One example of outstanding support comes from Louise and her team at Looking Good Boutique in La Zenia. They have been staunch supporters of EHCRC for many years but following the horrendous story of Kisses they have taken up the challenge of doing some serious fundraising. Not only have they installed a very special rail of designer clothing donated by their loyal customers with all or a percentage of the sales going to EHCRC but they have also held fashion shows and have had some incredible donations for example a brand new smart phone, designer outfits straight from the Joseph Ribkoff company and incredible donations of money with one particular customer donating €1,000.
There are so many other ways for people to show support, and although monetary donations are vital, it isn’t always about money. One of the most useful ways to help is for people to donate their unwanted furniture to the Charity Shops as this is a valuable source of financial income for EHCRC.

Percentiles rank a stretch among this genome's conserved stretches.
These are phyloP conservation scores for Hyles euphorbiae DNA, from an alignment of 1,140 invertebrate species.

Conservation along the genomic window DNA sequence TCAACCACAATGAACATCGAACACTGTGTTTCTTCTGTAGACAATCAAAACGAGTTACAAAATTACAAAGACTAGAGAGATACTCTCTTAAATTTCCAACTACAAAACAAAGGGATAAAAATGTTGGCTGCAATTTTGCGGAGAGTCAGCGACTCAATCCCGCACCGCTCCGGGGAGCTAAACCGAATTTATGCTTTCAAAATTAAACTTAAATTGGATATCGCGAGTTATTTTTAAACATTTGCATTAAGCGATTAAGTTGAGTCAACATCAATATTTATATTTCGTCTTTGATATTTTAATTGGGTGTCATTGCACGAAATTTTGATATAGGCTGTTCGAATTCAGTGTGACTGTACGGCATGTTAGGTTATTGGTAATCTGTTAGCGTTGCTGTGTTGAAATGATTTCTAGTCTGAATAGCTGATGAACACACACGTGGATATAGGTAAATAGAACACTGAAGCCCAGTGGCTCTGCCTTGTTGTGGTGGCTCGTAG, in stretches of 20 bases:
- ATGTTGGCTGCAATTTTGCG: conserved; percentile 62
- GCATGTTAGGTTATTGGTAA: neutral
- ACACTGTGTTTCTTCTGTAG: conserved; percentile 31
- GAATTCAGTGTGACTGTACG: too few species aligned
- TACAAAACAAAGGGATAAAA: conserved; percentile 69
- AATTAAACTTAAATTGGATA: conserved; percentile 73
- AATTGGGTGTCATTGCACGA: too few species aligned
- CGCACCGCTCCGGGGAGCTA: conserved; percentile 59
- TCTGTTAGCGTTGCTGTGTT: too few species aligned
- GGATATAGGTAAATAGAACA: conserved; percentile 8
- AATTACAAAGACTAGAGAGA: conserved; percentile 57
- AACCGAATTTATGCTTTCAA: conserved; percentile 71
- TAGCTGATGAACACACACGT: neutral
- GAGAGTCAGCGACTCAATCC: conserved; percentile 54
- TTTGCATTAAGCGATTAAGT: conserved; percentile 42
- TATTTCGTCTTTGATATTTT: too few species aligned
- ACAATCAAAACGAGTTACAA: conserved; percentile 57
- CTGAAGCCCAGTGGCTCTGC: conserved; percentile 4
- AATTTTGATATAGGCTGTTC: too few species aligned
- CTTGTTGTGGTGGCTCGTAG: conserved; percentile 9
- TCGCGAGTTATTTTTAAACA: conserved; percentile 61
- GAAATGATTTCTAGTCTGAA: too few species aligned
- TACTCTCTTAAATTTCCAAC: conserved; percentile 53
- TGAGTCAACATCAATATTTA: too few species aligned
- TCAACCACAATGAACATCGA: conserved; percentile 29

Finally Sue said: “Sadly the story of Kisses is not an isolated case. We have had many situations of a similar nature where the poor animals had been abused and left to suffer and die in solitary, lonely, off the beaten track places where the perpetrators of these horrendous acts of cruelty hoped their deeds would never be seen. We are sure there are many more unknown cases and we are determined to work closely with the Police and the local authorities striving to grow the organisation to build a better future for all animals.”
The non-profit Easy Horse Care Rescue Centre relies entirely on donations to fund its important animal welfare work. Those interested in volunteering at the rescue centre or in the charity shops can call Sue on 652 021 980.